The Drowned Cities – Paolo Bacigalupi (2012)  Having read with great pleasure The Windup Girl and The Water Knife, i was eager to read another of his novels and grabbed this one at the library with some trepidation since, like The Ship Breakers which i’d enjoyed, it was in the Young Adult section.  It was entertaining, and for minutes at a time i was able to forget that i was reading YA fiction.  But not entirely.  I just went online and discovered that Bacigalupi has written two more novels i’ve not read, but unfortunately, both are YA.  Sure do wish he’d buckle down and write another for adults.  You know, with graphic sex and violence.

 

The Monk of Mokha – Dave Eggers (2018)  I’ll confess it now.  This is only the second of Eggers’ works that i’ve read, the first being The Circle, which i just loved.  Just loved this one, too, so i really should drop back and read the novels i’ve missed.  This one isn’t a novel but rather a non-fiction account of a young American of Yemeni extraction who became obsessed with rekindling the growing of fine coffee in Yemen and then importing it into this country.  All at a time when Yemen was being bombed to pieces by the Saudis and rent asunder within by Houthi rebels, so there were grimly hair-raising episodes so wild that i was gritting my teeth.  Near the end, in the port of Mokha, as the entrepreneur is trying to get a very large suitcase of coffee samples out of the country after the airport and highways have been closed, he hires a fourteen-foot skiff powered by a Yamaha outboard motor.  The captain of the little open boat assures him that he’s made the trip across the Red Sea to Djibouti many times, but alas, everything does not go quite as it was planned.  And that’s the recurring theme of this delightful book.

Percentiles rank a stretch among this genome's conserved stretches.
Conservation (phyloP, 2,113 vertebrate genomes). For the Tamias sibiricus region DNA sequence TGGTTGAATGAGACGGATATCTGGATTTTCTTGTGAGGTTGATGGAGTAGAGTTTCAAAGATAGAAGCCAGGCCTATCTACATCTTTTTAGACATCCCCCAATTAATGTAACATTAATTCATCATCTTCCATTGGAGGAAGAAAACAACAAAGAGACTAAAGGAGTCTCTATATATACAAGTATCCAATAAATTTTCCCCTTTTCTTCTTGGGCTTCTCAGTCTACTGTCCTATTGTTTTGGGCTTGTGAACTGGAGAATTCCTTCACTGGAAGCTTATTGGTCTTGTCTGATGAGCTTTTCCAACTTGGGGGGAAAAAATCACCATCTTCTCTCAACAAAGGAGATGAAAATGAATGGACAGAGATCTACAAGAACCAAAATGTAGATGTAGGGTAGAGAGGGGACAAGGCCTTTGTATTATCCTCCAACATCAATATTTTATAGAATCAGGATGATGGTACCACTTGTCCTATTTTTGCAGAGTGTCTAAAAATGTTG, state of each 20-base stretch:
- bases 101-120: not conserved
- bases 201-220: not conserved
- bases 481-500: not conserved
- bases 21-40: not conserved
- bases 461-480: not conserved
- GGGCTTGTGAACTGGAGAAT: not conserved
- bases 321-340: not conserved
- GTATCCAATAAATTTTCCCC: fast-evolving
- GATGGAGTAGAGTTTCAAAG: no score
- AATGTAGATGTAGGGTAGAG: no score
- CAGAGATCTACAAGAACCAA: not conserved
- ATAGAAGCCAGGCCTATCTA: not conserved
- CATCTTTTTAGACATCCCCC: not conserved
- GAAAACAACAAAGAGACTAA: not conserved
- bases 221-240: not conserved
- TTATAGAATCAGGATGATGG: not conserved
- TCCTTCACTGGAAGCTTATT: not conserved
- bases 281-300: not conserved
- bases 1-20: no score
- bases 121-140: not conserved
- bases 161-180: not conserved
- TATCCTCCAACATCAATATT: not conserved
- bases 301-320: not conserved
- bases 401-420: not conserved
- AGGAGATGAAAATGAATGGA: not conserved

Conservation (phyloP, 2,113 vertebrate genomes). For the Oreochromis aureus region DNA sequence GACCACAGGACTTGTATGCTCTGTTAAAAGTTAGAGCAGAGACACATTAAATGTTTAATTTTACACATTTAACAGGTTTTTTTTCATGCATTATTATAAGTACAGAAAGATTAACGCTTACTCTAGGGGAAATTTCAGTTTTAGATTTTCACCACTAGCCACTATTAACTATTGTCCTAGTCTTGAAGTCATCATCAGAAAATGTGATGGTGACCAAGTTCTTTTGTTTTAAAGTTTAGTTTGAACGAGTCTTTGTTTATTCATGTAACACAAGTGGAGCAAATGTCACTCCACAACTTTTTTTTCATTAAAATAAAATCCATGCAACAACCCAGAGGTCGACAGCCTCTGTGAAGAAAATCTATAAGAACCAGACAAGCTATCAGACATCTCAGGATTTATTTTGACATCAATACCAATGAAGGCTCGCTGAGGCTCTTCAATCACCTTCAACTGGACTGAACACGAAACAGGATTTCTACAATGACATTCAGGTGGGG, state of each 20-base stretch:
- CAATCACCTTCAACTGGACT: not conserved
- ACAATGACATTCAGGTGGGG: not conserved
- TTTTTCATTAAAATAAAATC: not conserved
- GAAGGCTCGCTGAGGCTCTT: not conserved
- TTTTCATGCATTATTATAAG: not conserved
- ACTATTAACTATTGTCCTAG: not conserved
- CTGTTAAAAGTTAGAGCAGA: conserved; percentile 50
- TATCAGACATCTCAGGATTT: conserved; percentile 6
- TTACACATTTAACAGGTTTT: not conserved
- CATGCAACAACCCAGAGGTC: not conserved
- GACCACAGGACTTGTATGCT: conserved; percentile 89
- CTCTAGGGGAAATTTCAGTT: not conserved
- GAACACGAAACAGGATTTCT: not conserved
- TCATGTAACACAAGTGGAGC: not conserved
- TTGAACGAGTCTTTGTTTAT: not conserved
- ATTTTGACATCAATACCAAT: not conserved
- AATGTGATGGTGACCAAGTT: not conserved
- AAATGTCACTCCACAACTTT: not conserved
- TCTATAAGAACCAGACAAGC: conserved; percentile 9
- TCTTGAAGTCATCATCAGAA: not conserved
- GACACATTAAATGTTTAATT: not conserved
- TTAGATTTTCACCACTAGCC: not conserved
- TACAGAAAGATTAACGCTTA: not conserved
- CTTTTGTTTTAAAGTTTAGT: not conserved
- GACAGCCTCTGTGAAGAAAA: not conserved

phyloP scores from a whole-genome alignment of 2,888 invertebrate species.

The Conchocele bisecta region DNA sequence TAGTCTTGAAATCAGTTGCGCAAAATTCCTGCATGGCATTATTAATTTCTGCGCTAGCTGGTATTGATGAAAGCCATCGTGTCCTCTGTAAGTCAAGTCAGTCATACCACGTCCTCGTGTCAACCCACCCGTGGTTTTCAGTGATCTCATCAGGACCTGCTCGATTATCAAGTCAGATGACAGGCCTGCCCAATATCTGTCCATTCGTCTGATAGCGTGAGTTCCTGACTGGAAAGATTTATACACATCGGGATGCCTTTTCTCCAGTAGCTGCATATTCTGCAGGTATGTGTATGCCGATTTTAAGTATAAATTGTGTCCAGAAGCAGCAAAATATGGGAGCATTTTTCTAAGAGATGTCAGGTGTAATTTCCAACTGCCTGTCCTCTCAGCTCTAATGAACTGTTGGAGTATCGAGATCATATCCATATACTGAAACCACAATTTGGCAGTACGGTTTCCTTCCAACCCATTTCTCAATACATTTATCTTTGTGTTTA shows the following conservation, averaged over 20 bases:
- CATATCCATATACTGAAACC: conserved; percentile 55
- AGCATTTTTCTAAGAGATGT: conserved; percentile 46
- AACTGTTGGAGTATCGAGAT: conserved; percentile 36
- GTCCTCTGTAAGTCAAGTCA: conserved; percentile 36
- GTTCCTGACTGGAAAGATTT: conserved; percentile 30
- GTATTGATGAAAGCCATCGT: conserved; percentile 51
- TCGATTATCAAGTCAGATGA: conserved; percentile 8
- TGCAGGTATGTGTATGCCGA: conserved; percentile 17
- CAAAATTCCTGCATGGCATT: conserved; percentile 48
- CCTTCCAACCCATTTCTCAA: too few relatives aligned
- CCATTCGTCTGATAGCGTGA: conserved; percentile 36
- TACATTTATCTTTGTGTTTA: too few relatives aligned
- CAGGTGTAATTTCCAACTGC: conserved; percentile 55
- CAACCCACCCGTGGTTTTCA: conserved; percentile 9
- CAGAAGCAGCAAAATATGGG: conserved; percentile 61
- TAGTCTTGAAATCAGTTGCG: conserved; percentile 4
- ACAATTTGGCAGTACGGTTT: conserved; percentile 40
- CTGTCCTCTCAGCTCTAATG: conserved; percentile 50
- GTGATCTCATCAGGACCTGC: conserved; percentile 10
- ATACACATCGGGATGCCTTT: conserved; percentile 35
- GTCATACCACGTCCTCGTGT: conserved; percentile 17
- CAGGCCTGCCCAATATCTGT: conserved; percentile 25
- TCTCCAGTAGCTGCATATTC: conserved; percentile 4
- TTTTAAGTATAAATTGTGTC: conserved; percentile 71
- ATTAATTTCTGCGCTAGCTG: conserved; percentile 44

An extra attraction for me is that i know one of the significant men in this book, James Freeman, proprietor of the Blue Bottle chain.  I met him thanks to Sybil’s introduction a dozen or so years ago when he ventured from his first cafe in Oakland to open a stall at the Ferry Plaza Farmer’s Market, which instantly grew a long line. Now you can get Yemeni coffee at his six at last count San Francisco locations, LA, Miami, DC, New York, Cambridge, Tokyo, or Kyoto.

All four thumbs up.

 

La Place de la Concorde Suisse – John McPhee (1983)  I just love McPhee and have read most of his books, periodically picking off one of those, like this one, that i’d missed.  Here, he embeds (a couple of decades before this sense of the word became routine) with a company of the Swiss army during field exercises.  And while he describes the exercises, he provides a detailed explication of the operation and consistency of the Swiss army and a brief account of its history.  All in his marvelous prose.